They observe spectral rings around a black hole

Black holes are one of the last mysteries in the universe, difficult to imagine. But thanks to a recently released NASA image, we can now visualize one a little better.

NASA’s Chandra X-ray Observatory and Neil Gehrels’ Swift Observatory captured bright, spectral rings around a black hole. X-ray images reveal what would otherwise be invisible.

The black hole exists in a binary system with a companion star, and the black hole’s gravity is pulling material away from the star and forming a disk around it.

The star-black hole system is called V404 Cygni and is located about 7,800 light years from Earth. The star is about half the mass of our sun.

The space-based Swift Observatory launched in 2004 detected an X-ray burst from the binary system in June 2015. This burst created energetic rings that are visible in X-ray images.

Echoes of light
The phenomenon that created the rings is the echoes of light. They were created in this system when the X-ray burst from the binary system reflected off dust clouds scattered through space between the V404 Cygni system and Earth.

Space is full of dust, but it is more like smoke filled with small solid particles.

A new image released by NASA combines the X-rays observed by Chandra with data collected in optical light by the Pan-STARRS telescope in Hawaii, which fill in the surrounding stars.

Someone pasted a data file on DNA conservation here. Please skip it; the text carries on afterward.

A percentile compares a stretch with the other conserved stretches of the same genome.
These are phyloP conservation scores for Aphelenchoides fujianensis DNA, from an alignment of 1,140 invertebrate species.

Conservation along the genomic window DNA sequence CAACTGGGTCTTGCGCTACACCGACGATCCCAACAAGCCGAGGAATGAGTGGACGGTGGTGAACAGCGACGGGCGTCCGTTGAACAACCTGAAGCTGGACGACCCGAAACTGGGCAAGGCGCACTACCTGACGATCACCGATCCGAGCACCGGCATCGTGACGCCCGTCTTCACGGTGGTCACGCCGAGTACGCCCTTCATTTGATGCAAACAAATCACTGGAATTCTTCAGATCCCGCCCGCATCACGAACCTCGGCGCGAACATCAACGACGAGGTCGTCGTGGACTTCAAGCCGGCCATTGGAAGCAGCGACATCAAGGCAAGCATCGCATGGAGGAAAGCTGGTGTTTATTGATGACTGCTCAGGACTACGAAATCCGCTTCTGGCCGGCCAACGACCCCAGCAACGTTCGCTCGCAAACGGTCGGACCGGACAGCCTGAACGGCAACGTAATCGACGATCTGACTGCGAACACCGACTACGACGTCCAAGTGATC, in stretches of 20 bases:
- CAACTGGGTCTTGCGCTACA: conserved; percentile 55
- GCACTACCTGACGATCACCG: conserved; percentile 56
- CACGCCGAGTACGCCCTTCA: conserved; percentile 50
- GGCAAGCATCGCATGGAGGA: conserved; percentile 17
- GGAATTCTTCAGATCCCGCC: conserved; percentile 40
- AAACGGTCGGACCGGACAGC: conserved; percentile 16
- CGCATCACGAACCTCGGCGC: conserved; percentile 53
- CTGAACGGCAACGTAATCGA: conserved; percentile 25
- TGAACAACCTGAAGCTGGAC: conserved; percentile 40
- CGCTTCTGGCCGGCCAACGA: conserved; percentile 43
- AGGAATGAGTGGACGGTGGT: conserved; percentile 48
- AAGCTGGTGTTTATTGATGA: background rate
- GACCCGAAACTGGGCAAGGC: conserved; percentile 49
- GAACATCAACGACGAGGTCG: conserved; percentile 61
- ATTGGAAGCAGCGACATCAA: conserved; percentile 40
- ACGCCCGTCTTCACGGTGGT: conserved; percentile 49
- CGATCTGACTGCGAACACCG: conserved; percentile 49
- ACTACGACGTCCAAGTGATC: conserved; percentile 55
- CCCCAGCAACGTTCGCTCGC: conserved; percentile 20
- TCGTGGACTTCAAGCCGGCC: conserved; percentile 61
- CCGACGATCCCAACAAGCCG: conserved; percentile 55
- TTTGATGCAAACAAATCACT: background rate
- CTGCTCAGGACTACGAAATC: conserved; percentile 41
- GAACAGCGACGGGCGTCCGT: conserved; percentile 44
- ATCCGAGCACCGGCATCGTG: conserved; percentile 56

In 2015, Chandra observed the system on July 11-25, while Swift did so between June 30 and August 25.

Eight rings created by X-rays from the 2015 eruptions can be seen bouncing off dust clouds. These rings can help scientists better understand the black hole within the V404 Cygni system, as well as the cosmic space between the system and Earth.

The diameter of the rings allows the researchers to determine the distances of the dust clouds that were used to create the luminous rings. The larger the ring, the closer the cloud is to Earth.

Another use of X-rays

The researchers also used X-rays in a similar way to how we use them for scans in doctor’s offices or baggage scanners at the airport.

This means that they were able to use the brightness of the X-rays to determine the composition of the dust clouds based on the amount of X-rays they absorbed. The researchers discovered that the dust was likely made up of grains of graphite and silicate.

The new image is another fascinating perspective on mysterious black holes and how X-ray observatories can illuminate otherwise invisible aspects of the universe.